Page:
Sqirl is a breakfast and lunch spot only, but in 2018 Jessica will open a dinner place for all her begging, hungry fans, called Tel – keep your eyes and ears open!

In the next months, I’ll share many new Meet In Your Kitchen features with you that took me to California, Italy, France, and Japan. Thanks to Zwilling for sponsoring these features for our culinary trip around the world!

Jessica Koslow


Jessica Koslow

Jessica Koslow’s Sorrel Pesto Rice

Serves 6

3 cups (600 g) medium-grain brown rice, preferably Kokuho Rose
Fine sea salt
½ cup plus 2 teaspoons (130 ml) extra-virgin olive oil
1 cup (25 g) lightly packed kale leaves (stems removed)
2 cups (50 g) lightly packed chopped sorrel leaves
3 tablespoons fresh lemon juice
2 tablespoons chopped fresh dill, plus more for serving
1 Preserved Meyer Lemon, flesh removed, peel finely chopped
2-4 small watermelon radishes, very thinly sliced
¼ cup (60 ml) Fermented Jalapeño Hot Sauce
¾ cup (85 g) crumbled sheep’s-milk feta

6 poached eggs
Fleur de sel
Freshly ground black pepper

Boil the rice in plenty of salted water until it’s tender, 30 to 45 minutes. Drain and let cool.
Meanwhile, make the sorrel pesto: In a blender or food processor, combine ½ cup (120 ml) of the oil, kale, sorrel, and 1 tablespoon of the lemon juice. Blend until smooth, stopping and scraping down the sides as needed. Season with salt to taste.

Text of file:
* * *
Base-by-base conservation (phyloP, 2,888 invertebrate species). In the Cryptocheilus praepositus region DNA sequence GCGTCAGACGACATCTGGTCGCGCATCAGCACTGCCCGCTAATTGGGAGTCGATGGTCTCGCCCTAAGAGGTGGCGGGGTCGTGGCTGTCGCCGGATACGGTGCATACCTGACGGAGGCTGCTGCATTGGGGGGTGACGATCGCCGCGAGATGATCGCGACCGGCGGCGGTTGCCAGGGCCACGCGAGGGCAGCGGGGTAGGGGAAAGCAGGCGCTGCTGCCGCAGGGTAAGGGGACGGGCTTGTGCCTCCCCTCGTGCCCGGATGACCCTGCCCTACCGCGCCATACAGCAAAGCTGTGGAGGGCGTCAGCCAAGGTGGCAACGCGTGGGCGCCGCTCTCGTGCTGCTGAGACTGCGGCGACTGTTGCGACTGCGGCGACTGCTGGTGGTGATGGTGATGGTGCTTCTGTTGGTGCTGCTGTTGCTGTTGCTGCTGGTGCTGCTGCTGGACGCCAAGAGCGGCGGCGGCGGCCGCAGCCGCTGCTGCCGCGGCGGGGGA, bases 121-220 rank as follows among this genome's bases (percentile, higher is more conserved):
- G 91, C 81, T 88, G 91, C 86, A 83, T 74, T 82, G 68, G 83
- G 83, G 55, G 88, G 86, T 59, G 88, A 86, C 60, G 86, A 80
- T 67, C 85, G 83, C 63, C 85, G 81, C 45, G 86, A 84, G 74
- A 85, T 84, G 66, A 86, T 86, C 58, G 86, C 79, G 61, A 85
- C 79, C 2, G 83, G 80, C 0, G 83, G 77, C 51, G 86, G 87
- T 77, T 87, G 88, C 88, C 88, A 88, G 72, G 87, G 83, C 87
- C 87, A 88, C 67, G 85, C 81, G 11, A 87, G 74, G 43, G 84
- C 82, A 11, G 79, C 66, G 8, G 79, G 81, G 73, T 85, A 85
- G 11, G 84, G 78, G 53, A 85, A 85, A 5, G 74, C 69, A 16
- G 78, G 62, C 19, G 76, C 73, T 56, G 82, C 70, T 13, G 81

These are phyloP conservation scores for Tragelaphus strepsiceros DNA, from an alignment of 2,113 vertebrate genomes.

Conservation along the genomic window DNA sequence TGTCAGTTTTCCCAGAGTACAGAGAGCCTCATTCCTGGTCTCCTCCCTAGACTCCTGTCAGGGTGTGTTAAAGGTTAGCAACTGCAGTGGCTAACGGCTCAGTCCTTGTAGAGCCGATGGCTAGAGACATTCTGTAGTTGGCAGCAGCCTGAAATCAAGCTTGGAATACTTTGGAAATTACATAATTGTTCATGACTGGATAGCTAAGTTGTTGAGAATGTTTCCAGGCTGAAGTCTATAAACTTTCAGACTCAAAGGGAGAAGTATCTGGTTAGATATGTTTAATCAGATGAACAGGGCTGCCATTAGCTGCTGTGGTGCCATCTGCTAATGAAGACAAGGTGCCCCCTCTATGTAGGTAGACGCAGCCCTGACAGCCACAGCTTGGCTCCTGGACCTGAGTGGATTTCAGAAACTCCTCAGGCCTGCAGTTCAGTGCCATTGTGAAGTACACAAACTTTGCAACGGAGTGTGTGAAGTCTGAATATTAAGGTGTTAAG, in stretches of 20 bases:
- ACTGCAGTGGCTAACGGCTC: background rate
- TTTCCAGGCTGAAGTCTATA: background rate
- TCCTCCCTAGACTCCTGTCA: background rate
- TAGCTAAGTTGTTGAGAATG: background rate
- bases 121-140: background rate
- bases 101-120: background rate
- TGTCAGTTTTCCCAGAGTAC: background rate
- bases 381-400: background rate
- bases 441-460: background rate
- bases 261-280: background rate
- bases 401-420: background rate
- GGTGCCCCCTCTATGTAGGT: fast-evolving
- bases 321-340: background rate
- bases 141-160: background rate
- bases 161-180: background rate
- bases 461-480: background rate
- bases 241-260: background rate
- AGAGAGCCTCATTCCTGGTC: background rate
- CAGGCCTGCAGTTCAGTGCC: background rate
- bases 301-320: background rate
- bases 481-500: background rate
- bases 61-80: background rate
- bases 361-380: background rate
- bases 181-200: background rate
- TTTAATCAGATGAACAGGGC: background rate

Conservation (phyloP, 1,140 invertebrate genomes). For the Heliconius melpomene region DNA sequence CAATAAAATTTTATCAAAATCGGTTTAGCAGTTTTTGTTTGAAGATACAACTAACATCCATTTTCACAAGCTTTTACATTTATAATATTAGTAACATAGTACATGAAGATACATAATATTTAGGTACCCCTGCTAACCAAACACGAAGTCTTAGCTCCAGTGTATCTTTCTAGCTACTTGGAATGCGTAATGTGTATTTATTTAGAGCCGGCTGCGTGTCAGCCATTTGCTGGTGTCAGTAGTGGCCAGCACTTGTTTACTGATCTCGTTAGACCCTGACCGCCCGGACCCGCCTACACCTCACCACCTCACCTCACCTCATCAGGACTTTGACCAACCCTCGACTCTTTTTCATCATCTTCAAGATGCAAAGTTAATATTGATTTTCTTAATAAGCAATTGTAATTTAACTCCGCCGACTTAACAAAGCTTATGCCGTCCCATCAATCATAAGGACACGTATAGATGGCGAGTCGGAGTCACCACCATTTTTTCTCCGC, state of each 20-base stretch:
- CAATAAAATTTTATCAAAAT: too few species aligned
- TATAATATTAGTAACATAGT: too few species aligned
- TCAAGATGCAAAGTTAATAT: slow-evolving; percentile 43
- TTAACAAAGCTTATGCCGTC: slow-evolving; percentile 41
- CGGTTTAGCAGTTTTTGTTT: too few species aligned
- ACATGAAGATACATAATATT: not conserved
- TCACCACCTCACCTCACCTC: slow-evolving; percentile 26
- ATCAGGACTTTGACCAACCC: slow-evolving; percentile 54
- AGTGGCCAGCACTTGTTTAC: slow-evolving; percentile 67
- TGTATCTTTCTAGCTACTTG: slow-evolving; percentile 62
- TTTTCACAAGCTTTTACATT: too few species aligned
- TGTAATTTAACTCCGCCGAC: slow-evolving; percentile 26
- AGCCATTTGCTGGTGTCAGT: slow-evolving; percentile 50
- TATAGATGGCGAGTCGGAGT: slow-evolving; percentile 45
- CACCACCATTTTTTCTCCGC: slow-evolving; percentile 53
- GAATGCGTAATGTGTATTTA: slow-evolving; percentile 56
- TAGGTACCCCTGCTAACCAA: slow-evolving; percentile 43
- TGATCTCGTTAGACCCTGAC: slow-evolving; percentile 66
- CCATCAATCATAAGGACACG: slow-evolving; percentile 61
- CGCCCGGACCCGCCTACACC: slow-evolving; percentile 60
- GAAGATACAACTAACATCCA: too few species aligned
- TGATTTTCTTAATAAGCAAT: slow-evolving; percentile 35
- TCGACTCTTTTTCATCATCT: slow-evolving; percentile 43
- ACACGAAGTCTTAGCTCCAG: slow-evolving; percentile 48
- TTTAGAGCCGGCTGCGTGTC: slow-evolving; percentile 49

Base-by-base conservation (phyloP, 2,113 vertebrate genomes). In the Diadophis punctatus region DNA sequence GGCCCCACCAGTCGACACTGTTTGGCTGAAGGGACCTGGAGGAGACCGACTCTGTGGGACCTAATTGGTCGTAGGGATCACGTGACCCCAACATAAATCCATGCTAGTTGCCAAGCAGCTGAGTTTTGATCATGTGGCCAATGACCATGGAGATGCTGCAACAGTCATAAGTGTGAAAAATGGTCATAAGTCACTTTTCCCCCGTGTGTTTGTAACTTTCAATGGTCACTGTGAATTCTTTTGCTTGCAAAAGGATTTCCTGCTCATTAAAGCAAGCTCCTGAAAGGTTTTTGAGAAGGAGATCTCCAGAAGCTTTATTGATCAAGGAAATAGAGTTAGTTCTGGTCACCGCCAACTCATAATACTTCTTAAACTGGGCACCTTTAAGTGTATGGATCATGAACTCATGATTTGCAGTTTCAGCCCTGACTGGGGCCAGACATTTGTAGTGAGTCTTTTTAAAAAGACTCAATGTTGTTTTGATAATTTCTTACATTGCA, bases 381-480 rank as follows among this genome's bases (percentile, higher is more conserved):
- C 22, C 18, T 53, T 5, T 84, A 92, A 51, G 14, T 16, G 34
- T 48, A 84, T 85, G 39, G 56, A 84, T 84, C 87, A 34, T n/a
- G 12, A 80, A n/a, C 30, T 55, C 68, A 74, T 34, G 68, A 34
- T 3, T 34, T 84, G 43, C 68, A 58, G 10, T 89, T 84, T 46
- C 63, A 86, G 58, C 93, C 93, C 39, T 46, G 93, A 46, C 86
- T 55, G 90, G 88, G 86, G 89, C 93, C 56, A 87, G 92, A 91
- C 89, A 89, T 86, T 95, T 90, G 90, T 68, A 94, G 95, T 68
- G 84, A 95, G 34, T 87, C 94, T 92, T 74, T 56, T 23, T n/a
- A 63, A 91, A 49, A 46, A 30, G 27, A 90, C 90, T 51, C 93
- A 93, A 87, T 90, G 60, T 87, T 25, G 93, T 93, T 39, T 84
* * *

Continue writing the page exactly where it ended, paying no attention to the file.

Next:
In a large bowl, toss the rice with the dill, preserved lemon peel, 1 table­spoon of the lemon juice, and the pesto. Taste and add a bit more salt, if needed.

In a small bowl, toss the radish with the remaining 1 tablespoon lemon juice, the remaining 2 teaspoons oil, and a pinch of salt. Set aside to marinate for a few minutes, until the radish is pliable and tender.

To serve, divide the rice among six bowls. Spoon a line of hot sauce across the rice. Arrange a little clump of feta on one side and a rosette of radish slices on the other side. Set a poached egg in the mid­dle of each bowl and season it with fleur de sel and black pepper. Gar­nish with a tiny sprig or two of dill.

Jessica Koslow


Jessica Koslow


Watch my interview with Jessica in LA in September 2017:



Thank you, Jessica! 


Jessica Koslow


Jessica Koslow


Jessica Koslow


Jessica Koslow


Jessica Koslow


Jessica Koslow


Jessica Koslow

Yu-Kyong’s Bibimbap, a traditional Korean treat


A few weeks ago I met a very sweet couple from Norway, Lena and Knut, we sat opposite each other at a supper club and started talking. Days later I found out about their wonderful blog Teak Tray Weekdays where they share little treasures of their daily life in Trondheim and their traveling trips, I got peacefully lost in their stories. When Lena asked me if I would like to cook something together with them I was very happy. I liked the idea of the three of us cooking the same meal in different kitchens in different countries and with different recipes. I let them choose what we would cook and they suggested Bibimbap. They had just been to Berlin and enjoyed this Korean speciality at a restaurant so much that they wanted to cook it at home. You can find the link to Lena’s and Knut’s Bibimbap here.